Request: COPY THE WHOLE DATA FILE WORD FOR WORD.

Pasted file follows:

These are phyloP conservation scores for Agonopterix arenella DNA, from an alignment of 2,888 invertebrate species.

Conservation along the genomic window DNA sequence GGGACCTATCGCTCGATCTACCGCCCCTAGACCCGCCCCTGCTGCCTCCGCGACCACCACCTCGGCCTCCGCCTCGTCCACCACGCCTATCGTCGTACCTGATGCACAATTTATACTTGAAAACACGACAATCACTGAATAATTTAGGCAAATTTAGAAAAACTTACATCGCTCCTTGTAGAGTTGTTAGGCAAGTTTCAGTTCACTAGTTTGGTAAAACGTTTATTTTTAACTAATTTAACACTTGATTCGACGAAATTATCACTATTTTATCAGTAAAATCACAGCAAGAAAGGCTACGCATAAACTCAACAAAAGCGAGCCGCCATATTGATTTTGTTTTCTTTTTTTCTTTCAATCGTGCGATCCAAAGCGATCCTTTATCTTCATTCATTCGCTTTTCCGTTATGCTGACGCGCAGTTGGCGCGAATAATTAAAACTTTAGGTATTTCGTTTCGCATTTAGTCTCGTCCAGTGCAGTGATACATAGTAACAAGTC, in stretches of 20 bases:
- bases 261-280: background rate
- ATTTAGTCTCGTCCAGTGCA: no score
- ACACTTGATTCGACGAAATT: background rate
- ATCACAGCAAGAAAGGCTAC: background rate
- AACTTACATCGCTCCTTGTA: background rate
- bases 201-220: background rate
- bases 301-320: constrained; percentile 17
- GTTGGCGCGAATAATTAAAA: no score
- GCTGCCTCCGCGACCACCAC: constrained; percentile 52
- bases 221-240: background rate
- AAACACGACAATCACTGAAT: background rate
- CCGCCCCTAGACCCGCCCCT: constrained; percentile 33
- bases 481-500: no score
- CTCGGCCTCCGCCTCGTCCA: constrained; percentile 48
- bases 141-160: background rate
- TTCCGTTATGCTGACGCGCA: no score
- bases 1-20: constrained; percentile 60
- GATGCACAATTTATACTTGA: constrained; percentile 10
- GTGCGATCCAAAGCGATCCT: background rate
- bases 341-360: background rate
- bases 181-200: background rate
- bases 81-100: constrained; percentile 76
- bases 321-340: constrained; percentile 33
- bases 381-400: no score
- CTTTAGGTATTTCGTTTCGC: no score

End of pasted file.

These are phyloP conservation scores for Agonopterix arenella DNA, from an alignment of 2,888 invertebrate species.

Conservation along the genomic window DNA sequence GGGACCTATCGCTCGATCTACCGCCCCTAGACCCGCCCCTGCTGCCTCCGCGACCACCACCTCGGCCTCCGCCTCGTCCACCACGCCTATCGTCGTACCTGATGCACAATTTATACTTGAAAACACGACAATCACTGAATAATTTAGGCAAATTTAGAAAAACTTACATCGCTCCTTGTAGAGTTGTTAGGCAAGTTTCAGTTCACTAGTTTGGTAAAACGTTTATTTTTAACTAATTTAACACTTGATTCGACGAAATTATCACTATTTTATCAGTAAAATCACAGCAAGAAAGGCTACGCATAAACTCAACAAAAGCGAGCCGCCATATTGATTTTGTTTTCTTTTTTTCTTTCAATCGTGCGATCCAAAGCGATCCTTTATCTTCATTCATTCGCTTTTCCGTTATGCTGACGCGCAGTTGGCGCGAATAATTAAAACTTTAGGTATTTCGTTTCGCATTTAGTCTCGTCCAGTGCAGTGATACATAGTAACAAGTC, in stretches of 20 bases:
- bases 261-280: background rate
- ATTTAGTCTCGTCCAGTGCA: no score
- ACACTTGATTCGACGAAATT: background rate
- ATCACAGCAAGAAAGGCTAC: background rate
- AACTTACATCGCTCCTTGTA: background rate
- bases 201-220: background rate
- bases 301-320: constrained; percentile 17
- GTTGGCGCGAATAATTAAAA: no score
- GCTGCCTCCGCGACCACCAC: constrained; percentile 52
- bases 221-240: background rate
- AAACACGACAATCACTGAAT: background rate
- CCGCCCCTAGACCCGCCCCT: constrained; percentile 33
- bases 481-500: no score
- CTCGGCCTCCGCCTCGTCCA: constrained; percentile 48
- bases 141-160: background rate
- TTCCGTTATGCTGACGCGCA: no score
- bases 1-20: constrained; percentile 60
- GATGCACAATTTATACTTGA: constrained; percentile 10
- GTGCGATCCAAAGCGATCCT: background rate
- bases 341-360: background rate
- bases 181-200: background rate
- bases 81-100: constrained; percentile 76
- bases 321-340: constrained; percentile 33
- bases 381-400: no score
- CTTTAGGTATTTCGTTTCGC: no score